Hamilton Construction Gets Under Way With Ceremonial Brick-Breaking

The foundation for the $82 million apartment tower is already in place. The assembled dignitaries “demolished” pieces of it to mark the start of construction.

(Left to right) Community College of Philadelphia Board Chairman Jeremiah White, Jr, CCP President Donald Generals, Radnor Property Group President David Yeager, City Council President Darrell L. Clarke, Logan Square Neighborhood Association President Drew Murray and City Council member Allan Domb broke chunks of brick wall at today’s “demolition” ceremony to mark the start of construction on the first phase of The Hamilton. | Photo: HughE Dillon

Philadelphia City Council members, Community College of Philadelphia officials, and executives of Radnor Property Group gathered before an invited audience this morning (Sept. 12th) to mark the official start of construction on the first phase of The Hamilton, RPG’s $150 million mixed-use development.

They did so in what remains of the former Philadelphia Inquirer and Daily News newsprint transfer facility by swinging sledgehammers into ceremonial chunks of brick wall salvaged from the partially demolished structure.

The portion still standing will become the parking garage, amenity floor and outdoor terrace for the first of the two apartment buildings. Atop this one-story, high-ceilinged base will rise a nine-story, C-shaped apartment tower. In addition to the building lobby, amenities and a 150-space parking garage, the base will also contain 1,600 square feet of retail space.

RPG President Dave Yeager pointed out in a post-groundbreaking interview that reusing part of the paper transfer facility both saves money and reduces time to completion. “We didn’t have to do any excavation,” he said. “It saved on construction costs and time.”

Yeager did not provide a dollar figure but said the savings were substantial. “Because of the savings, we will be able to offer a very competitive product that is priced lower than our competitors.” This, he added, should make the units affordable to a wider cross-section of the surrounding community, including CCP students coming from abroad to study at the college. RPG will market the building to students by offering both furnished apartments and roommate-matching services.

CCP President Donald Guy Generals identified students at his school as a core market for the Hamilton apartments. “Market-rate apartments are one of the many new offerings that students can utilize should they wish to live near campus,” he said in a news release about the ceremony. “The Hamilton will have an impact on this neighborhood, including residents and businesses who will have a transformed, bustling new hub where an otherwise unoccupied corridor once stood.”

The site of The Hamilton has sat vacant since the Inquirer and Daily News moved their printing facility to Conshohocken in the early 1990s.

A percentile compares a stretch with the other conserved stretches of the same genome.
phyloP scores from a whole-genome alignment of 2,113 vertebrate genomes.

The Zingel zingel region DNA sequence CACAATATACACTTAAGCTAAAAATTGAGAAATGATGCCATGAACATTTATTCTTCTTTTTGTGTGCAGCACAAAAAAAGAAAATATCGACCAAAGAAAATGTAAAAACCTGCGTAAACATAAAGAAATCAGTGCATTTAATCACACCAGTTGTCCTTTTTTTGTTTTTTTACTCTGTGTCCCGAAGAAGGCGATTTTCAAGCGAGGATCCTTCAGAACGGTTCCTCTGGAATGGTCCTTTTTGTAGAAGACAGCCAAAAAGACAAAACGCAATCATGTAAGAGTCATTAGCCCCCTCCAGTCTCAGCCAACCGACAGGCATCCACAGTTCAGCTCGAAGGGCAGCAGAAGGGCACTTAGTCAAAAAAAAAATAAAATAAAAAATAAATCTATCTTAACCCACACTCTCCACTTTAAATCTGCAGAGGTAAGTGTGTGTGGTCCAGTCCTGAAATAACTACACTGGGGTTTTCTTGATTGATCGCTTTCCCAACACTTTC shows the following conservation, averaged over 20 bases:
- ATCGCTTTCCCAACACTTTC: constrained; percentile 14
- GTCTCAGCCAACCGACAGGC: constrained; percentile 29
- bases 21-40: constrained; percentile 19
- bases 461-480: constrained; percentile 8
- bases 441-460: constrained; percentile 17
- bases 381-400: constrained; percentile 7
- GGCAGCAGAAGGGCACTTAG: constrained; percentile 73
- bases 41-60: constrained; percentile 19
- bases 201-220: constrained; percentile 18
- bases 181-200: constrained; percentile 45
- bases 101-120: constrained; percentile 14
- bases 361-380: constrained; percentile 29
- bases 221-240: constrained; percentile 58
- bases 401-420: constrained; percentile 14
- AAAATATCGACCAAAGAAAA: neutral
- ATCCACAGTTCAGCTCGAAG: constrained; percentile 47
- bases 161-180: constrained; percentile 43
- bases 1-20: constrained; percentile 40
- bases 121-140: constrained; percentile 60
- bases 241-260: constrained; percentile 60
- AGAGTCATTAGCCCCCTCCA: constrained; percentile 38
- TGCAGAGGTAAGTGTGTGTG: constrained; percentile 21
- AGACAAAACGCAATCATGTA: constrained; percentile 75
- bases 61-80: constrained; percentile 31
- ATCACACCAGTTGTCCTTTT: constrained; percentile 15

Yeager said that CCP is just one of several institutions surrounding the development that will contribute to its success. “Thirty thousand students here, the School District headquarters, the new police headquarters, Hahnemann Hospital, Drexel University’s medical school — we’re in the middle of it all,” Yeager said. “The synergies between all of these economic drivers will drive the success of this development.”

The Hamilton is being built on land owned by CCP under the terms of a long-term lease to RPG. While Yeager could not disclose the terms, he said that the lease would be “accretive and beneficial” for the college.

“They’re a partner every step of the way,” Yeager said of CCP. “Our success will also breed their success.”

In addition to Yeager and Generals, City Council President Darrell Clarke, whose district includes the site and the college, and Logan Square Neighborhood Association President Drew Murray spoke at the ceremonial demolition.

CCP faculty quietly held signs protesting the college’s contract offer around the perimeter of the ceremony. | Photo: Sandy Smith

The brick-breaking took place against a backdrop of a silent protest by members of CCP’s faculty union, who have gone two years without a new contract. The main sticking point in the contract negotiations is the CCP administration’s effort to require full-time faculty to teach five courses a semester. “We don’t think we can do that within the bounds of a reasonable work week,” said biology professor John Braxton.

Full-time faculty at CCP have had a four-course workload for about 40 years, Braxton said, with the option of teaching a fifth course for the academic equivalent of overtime pay. The union objects to the administration’s proposal that the fifth course become mandatory.

The first phase of The Hamilton is slated for completion in August 2018.

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